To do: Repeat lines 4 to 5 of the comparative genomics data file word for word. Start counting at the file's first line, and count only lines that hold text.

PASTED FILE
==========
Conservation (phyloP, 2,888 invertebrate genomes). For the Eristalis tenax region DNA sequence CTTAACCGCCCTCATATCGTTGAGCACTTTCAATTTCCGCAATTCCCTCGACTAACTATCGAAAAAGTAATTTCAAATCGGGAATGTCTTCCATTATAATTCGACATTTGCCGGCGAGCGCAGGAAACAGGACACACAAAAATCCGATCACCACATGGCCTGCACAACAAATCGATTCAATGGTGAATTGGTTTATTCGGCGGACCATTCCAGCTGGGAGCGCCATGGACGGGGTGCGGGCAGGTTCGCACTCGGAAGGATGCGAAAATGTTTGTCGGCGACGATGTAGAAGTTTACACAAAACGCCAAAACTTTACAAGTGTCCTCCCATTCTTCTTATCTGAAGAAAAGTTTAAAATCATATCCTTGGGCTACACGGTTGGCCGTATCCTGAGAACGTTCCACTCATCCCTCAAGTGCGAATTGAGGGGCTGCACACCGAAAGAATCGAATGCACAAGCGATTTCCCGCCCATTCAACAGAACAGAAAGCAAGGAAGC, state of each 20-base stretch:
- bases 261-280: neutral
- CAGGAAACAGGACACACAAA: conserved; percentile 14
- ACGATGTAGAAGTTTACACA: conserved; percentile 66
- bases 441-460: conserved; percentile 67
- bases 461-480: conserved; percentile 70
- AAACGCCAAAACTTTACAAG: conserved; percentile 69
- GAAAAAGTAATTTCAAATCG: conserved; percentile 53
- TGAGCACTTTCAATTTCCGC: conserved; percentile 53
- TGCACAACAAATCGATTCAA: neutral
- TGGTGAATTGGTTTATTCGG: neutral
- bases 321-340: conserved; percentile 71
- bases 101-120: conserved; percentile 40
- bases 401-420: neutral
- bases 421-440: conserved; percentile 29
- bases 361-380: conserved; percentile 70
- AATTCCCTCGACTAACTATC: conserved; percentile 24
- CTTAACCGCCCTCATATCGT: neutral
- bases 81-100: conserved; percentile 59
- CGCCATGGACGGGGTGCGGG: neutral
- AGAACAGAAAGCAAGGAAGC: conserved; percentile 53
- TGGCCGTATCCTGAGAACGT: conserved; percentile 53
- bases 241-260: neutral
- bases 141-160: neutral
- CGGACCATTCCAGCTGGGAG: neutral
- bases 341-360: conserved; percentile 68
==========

- ACGATGTAGAAGTTTACACA: conserved; percentile 66
- bases 441-460: conserved; percentile 67